This is part of a Series in eight parts. Here are the other posts.
- On commercial Real estate
- Defining project Value in CRE
- Identifying Risks in RE
- Sample table Project development
- On Construction contracts
- Essential types of project development
- Capital funding
- Components of project development
To further my research into the world of CRE investment I bought a book from W. Alda, J. Hirschner: Projektentwicklung in der Immobilienwirtschaft (3rd edition, 2009). The rough translation should be Project development in Real estate. It is a coursebook at my Local university here in Stuttgart. In this article I will take a look at how to define project budgets. The second chapter of the book talks about how to define the value of an investment. Underneath is a brief translation of the chapter. Last time we were talking about the frontdoor and backdoor approach to defining the project costs. We will add some other possible ways to define project budgets.
Defining the property value is the biggest risk factor in project development. In the buying phase we can expect that costs can fluctuate in between 10-20% (+ and -), which is a lot. With the Development calculation you can calculate the feasibility of a project. There are many methods and I will present some of of the most used ones.
Gross Development Value (GDV)
To many property developers, GDV is one of the most important performance metrics and they will monitor it throughout the course of a project. This method helps to highlight the capital and rental value of their property or development project, even when all the redevelopment works have been completed.
The most common and most basic formula to estimate the general value is as follows:
Land = GDV – (Construction + Fees + Profit)
Land = Purchase price of land/property/site acquisition
GDV = Gross development value
Construction = Building and construction costs
Fees = Fees and transaction costs
Profit = Required profit for Developers
Alternative form is:
Profit = GDV – (Construction + Fees + Land)
If you want to play with some numbers, here is a simple calculator. There are three key components, which define the value of a project: Comparison value (with similar rental prices), Income value (Value of rents, sales, interests) and Asset value (Substance, value of the building). In the future chapters we will take a detailed look on these categories.
1. Asset value (Sachwererfahren)
The basic calculation goes (for the german readers, WertV98):
+ Special equipment (for specific business uses)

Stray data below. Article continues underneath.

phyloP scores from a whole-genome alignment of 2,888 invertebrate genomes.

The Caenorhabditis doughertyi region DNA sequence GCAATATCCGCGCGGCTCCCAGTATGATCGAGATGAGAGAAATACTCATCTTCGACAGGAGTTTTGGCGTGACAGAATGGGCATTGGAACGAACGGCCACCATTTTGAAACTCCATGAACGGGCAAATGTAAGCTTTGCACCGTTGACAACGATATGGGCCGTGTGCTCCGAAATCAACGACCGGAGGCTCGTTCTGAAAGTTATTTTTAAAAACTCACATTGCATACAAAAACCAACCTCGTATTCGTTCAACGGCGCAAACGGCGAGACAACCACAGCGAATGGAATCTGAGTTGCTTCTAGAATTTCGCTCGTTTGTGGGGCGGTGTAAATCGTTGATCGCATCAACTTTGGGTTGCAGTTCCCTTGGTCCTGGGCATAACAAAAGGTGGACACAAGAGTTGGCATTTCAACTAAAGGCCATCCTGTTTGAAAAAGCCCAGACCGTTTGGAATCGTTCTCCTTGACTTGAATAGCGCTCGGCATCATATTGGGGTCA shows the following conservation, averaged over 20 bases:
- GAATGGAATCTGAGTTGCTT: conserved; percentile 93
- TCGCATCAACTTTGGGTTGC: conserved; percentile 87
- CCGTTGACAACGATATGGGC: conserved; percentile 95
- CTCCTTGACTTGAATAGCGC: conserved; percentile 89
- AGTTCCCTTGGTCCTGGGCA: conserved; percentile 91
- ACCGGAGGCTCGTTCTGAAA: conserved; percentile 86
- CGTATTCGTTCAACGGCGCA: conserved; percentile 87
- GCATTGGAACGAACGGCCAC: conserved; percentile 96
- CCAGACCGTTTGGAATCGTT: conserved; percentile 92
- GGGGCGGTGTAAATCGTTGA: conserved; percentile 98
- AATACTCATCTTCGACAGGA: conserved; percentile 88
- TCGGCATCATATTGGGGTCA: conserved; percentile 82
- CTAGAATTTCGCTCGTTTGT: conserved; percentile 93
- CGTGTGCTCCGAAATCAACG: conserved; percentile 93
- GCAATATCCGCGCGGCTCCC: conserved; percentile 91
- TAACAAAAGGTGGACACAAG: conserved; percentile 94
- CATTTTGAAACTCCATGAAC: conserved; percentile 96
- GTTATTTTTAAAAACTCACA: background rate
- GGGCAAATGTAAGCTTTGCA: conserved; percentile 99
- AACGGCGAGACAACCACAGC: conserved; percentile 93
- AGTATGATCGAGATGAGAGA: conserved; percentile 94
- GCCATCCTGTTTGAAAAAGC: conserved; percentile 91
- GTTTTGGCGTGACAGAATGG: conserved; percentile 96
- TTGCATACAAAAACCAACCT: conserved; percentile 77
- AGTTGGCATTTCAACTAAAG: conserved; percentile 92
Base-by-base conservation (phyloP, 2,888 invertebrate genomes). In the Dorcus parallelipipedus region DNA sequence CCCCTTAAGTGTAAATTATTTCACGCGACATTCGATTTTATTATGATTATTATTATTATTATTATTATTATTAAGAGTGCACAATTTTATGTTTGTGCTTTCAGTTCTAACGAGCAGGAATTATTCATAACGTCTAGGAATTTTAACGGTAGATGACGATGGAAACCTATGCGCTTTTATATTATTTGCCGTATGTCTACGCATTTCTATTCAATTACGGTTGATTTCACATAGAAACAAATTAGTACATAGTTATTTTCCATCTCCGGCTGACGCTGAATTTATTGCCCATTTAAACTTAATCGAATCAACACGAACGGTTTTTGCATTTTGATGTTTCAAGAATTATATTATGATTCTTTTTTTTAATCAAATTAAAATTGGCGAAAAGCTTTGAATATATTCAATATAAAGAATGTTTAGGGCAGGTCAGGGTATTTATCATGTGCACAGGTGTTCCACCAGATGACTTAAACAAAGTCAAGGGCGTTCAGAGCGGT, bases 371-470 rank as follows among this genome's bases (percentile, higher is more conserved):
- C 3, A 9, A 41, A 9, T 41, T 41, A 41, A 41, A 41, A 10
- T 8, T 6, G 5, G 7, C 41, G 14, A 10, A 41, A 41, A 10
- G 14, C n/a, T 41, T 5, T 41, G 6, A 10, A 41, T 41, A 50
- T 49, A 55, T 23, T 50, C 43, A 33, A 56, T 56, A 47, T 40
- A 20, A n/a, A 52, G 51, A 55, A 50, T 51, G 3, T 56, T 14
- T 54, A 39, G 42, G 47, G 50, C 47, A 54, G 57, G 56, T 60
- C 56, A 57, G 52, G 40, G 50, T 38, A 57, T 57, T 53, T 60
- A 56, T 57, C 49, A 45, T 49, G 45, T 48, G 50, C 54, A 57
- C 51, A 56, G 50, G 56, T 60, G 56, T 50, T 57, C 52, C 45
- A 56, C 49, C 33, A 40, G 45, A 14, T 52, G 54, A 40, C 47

-Reduction for the age of the building
-Reduction for the damages and defects
+- Consideration of other circumstances
= Value of building
+Value of other areas/installations
= construction value
= Property value
Ver straight forward, right? The cost of the building can be approximated with the following two methods:
- Markdown (Abschlagsverfahren). Expenditure billing method. Multiply the brutto area content (BRI) with a current market value (€/m2). Full factors, such as construction costs (15%), should be taken into account.
- Price indexing (Indexverfahren). Multiply the gross area with the construction costs indices. Those indices are developed on the basis of similar projects, and give you a good estimate of the costs for your project. Look at BKI, great tool do define the construction costs.
2. Asset value method (Ertragswertverfahren)
This method is the sum of construction value and future nett profits of this property. The calculation goes:
+ Annual gross income
– Running costs (administration 3-5%, operating costs, maintenance, loss of rental income 4%)
= yearly pure profit
-Property value interest payment (Property value x property-interest rate
= property nett earnings
+/- other value influencing factors
= Building earnings value
+ Property value
= Capitalised Earnings power
Rents (or property prices) are the single biggest influencer in this equation. It is important to pay special attention to them.
3. Comparison value method (Vergleichswertverfahren)
This one is very straightforward. Compare your project with similar projects in size or scope, but also with nearby locations. Key factors are: size, land use, similar location and timeframe.
4. Other methods
4.1 Discounted cash flow method (barwertverfahren)
This method comes from finance and it simulates future incomes from a property. The usual timeframe is 10 – 15 years. You basically calculate the internal rate of returns (IRR), which is a useful tool to compare different alternative investments. It is not a real value identification method, but it is very helpful in decision making.
4.2 residual method
This method is based on the principle that the price to be paid for a property that is suitable for development is equal to the difference between the completed value of the highest and best form of permitted development and the total cost of carrying out that development. It is a highly subjective method of valuation and should be used with caution.